Paul Krugman writes:
How To Think About QE2 (Wonkish): Still on the run, so no long posts. But with all the talk about further quantitative easing by the Fed — QE2, for quantitative easing, the sequel — I think it’s worth sharing one way of thinking about what’s on the table — and why you shouldn’t be too optimistic about its effects. This isn’t original, although I don’t know who deserves the credit.
So, here it is: in effect, QE2 amounts to a decision by the US government to shorten the maturity of its outstanding debt, paying off long-term bonds while borrowing short-term. This should drive down long-term interest rates. But how much?
How do we get to this view? Think first of the Fed’s balance sheet. The Fed’s liabilities are the monetary base — currency in circulation, plus bank reserves. Those bank reserves are essentially short-term borrowing: the Fed pays a small interest rate on them, which is comparable to the interest rate on Treasury bills. More broadly, in a near-zero-rate world, cash — an official liability that pays no interest — is essentially equivalent to T-bills — another official liability that pays more or less no interest.
What happens when the Fed buys long-term government securities? If we consider the Fed and Treasury as a consolidated entity — which, for fiscal purposes, they are — then what happens is that some long-term federal debt is taken off the market, and paid for by issuing more short-term debt in the form of monetary base. It’s just as if Treasury sold 3-month T-bills and used the proceeds to buy back 10-year bonds.
So the question to ask is, how much do we think federal management of its maturity structure matters for the real economy? I think if you put it that way, most people wouldn’t be terribly optimistic.
Anyway, my jet-lagged thought for the day.
I would put it differently. The point--from one point of view, the neo-Wicksellian point of view--behind quantitative easing is to reduce the interest rate that matters for private business investment: the long-term, default-risky, systemic-risky, beta-risky, real interest rates at which private businesses finance their capital expenditures. You can reduce this flow-of-funds equilibrium interest rate and raise the level of economic activity in any neo-Wicksellian framework in two ways:
Reduce the "safe" real interest rate on short-term, safe government bonds.
Reduce the various premia--duration, default, systemic risk, and beta risk--between the rates the Treasury pays to borrow in T-bills and the rates businesses pay to borrow.
Conventional open-market operations that lower the nominal interest rate on T-bills accomplish the first. Once the nominal interest rate on T-bills has been pushed to zero, quantitative easing policies that create expectations of higher future inflation continue to lower the real interest rate on T-bills and thus help the situation.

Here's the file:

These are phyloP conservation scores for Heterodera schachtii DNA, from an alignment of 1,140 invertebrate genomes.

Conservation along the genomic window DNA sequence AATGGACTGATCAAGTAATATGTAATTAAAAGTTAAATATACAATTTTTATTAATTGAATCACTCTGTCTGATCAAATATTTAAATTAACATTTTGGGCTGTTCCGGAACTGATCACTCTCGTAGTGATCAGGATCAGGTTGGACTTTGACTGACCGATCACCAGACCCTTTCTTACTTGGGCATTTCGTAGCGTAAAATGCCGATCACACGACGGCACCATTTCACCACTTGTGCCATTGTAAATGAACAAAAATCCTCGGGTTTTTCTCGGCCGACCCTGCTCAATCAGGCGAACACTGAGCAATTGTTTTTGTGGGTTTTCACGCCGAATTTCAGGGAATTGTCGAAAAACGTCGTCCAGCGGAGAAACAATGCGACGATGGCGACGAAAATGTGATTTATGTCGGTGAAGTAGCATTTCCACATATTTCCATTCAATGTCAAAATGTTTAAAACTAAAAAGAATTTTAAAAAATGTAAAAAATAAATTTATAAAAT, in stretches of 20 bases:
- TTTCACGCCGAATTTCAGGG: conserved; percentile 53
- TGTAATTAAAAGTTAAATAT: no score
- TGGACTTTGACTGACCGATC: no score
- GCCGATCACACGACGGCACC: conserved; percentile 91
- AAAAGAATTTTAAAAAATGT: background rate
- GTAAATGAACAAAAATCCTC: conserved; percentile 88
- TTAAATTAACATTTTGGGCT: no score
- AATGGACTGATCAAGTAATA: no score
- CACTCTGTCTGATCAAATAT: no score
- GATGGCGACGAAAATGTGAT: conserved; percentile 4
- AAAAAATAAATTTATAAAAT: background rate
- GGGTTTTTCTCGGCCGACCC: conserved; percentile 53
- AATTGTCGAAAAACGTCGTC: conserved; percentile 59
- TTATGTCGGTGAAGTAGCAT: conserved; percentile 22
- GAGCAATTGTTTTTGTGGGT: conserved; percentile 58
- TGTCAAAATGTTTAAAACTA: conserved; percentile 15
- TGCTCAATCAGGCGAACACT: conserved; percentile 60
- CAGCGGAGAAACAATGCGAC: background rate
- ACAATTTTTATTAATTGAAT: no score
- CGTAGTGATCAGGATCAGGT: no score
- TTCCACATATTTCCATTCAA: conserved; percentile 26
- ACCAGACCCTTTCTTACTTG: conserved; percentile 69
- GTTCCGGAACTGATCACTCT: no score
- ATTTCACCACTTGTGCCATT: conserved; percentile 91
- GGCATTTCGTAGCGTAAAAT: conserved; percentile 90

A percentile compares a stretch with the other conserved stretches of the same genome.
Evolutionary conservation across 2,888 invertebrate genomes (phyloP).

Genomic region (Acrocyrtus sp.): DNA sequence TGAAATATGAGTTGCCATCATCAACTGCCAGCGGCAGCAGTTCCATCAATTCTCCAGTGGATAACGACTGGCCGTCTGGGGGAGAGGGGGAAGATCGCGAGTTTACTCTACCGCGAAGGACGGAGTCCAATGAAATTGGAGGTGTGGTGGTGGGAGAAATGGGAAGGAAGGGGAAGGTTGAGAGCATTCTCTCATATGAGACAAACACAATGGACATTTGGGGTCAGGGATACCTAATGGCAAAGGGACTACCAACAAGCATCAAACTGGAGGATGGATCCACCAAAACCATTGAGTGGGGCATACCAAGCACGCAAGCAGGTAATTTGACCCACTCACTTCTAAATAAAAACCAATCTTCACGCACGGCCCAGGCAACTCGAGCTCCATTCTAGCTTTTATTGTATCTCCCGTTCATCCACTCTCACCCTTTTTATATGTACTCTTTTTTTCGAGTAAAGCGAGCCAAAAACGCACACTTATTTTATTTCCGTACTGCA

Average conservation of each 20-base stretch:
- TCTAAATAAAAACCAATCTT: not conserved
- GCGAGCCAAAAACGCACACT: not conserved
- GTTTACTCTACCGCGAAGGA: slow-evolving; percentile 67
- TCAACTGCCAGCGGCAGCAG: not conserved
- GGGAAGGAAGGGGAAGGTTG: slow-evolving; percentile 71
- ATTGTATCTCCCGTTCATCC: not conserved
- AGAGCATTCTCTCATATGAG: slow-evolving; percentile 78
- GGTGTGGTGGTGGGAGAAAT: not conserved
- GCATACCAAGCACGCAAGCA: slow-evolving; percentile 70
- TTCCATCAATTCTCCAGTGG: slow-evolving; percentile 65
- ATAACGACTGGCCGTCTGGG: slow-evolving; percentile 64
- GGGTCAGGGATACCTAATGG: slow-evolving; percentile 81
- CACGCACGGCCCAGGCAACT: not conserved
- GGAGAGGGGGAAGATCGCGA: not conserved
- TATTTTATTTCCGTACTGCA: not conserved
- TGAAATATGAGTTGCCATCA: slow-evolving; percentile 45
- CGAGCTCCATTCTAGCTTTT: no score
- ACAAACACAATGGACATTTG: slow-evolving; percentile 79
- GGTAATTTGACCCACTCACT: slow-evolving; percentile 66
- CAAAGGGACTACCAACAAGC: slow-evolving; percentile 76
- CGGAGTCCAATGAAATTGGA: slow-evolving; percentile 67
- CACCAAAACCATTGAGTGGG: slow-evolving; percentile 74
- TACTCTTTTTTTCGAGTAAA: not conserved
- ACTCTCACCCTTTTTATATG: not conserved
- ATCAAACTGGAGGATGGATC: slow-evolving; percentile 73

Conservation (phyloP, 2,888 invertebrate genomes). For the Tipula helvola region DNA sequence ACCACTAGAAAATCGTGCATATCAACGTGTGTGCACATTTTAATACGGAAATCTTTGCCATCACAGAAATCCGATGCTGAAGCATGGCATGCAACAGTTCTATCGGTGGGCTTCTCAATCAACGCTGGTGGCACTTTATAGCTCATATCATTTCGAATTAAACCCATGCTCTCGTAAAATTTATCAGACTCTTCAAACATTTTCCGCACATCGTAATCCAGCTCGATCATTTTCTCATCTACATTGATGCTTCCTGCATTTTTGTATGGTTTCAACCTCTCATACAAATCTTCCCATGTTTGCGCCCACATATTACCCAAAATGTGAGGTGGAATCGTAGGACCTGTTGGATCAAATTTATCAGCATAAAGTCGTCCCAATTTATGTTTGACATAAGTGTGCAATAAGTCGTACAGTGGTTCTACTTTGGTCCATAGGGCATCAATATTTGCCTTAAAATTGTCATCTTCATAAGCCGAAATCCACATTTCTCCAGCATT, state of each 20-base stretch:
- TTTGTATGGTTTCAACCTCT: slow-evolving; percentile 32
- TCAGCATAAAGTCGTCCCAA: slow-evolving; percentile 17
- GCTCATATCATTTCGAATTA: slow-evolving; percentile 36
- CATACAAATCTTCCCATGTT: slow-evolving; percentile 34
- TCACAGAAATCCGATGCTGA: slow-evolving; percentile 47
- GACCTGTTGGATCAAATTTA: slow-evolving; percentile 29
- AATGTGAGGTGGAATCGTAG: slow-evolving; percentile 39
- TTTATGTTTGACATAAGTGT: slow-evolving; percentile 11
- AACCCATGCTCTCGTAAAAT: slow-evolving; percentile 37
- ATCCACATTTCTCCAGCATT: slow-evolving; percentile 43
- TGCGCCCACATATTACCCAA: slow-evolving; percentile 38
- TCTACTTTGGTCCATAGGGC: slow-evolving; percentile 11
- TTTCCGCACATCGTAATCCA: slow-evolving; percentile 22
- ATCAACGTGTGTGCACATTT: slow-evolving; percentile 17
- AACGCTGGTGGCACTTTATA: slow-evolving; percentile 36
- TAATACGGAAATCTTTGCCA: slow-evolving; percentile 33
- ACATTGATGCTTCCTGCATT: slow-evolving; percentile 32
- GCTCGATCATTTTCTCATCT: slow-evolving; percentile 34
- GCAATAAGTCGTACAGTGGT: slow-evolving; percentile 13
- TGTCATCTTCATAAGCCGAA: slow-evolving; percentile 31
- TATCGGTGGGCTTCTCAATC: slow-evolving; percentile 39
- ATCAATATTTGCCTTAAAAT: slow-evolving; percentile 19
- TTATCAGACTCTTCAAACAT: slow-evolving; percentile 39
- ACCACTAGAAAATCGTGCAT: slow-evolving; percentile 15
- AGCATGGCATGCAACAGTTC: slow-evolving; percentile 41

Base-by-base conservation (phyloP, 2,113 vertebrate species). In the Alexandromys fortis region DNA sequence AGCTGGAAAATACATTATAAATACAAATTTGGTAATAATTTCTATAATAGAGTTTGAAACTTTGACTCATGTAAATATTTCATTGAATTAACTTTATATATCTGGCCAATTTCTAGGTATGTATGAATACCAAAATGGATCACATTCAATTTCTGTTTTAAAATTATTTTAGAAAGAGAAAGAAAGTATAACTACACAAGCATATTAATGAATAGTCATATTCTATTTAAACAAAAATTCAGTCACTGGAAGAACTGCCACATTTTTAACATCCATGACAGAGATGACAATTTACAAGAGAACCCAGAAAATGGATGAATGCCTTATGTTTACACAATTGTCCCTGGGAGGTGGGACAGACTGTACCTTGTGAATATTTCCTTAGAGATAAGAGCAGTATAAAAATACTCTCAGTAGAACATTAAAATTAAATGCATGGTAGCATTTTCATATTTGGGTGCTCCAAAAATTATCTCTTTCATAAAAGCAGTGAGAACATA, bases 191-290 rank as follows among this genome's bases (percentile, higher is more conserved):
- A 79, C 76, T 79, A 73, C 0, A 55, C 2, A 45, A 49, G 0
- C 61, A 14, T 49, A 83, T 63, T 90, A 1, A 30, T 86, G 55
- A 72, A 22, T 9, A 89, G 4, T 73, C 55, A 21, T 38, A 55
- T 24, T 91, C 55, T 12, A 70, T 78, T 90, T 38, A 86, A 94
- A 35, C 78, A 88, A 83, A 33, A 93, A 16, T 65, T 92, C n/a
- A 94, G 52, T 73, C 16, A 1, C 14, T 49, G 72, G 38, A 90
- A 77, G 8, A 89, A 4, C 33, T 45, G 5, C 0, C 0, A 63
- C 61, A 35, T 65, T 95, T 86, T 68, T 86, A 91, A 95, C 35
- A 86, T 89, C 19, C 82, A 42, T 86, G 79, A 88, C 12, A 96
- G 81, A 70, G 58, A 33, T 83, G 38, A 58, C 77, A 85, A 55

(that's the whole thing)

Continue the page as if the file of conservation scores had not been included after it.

Suppose, however, that the nominal interest rate on T-bills is zero and that you cannot alter inflation expectations--cannot commit to keeping your quantitative easing permanent, cannot commit to an exchange rate path, whatever, you cannot do it and inflation expectations are immovable. Then what?
Then, as Paul Krugman says, quantitative easing is working be altering the spread between the short-term safe T-bill rate and the long-term, systemic-risky, beta-risky, default-risky rate. How does it do that? Lloyd Metzler and James Tobin would say that it does so by altering relative asset supplies--by taking duration risk, systemic risk, beta risk, and default premia off of private savers' books and placing them on the government's books (and thus on the taxpayers, who are a very different group of people than are private savers). To the extent that quantitative easing thus involves assets whose risk characteristics are very similar--federal funds and two-year T-notes, say--we would not expect even a lot of quantitative easing to have much of an effect on anything.
Thus a quantitative easing program that is going to have bite should involve Federal Reserve purchases of long-term risky private assets rather than merely long-term U.S. Treasuries. Hiring PIMCO as an agent to manage a long bond index portfolio naturally comes to mind--if one could avoid its front-running.
And, of course, the most effective quantitative easing program of all would involve the Federal Reserve issuing reserve deposits and using that purchasing power to buy the assets that are the furthest away in their risk characteristics from short-term government bonds: bridges, dams, the human capital of American citizens, police protection, research and development. The best quantitative easing program of all is a money-financed fiscal stimulus, as Jacob Viner said back in 1933:
It is often said that the federal government and the Federal Reserve system have practiced inflation during this depression no and that no beneficial effects resulted from it. What in fact happened was that they made mild motions in the direction of inflation, which did not succeed in achieving it.... [If] a deliberate policy of inflation should be adopted, the simplest and least objectionable procedure would be for the federal government to increase its expenditures or to decrease its taxes, and to finance the resultant excess of expenditures over tax revenues either by the issue of legal tender greenbacks or by borrowing from the banks...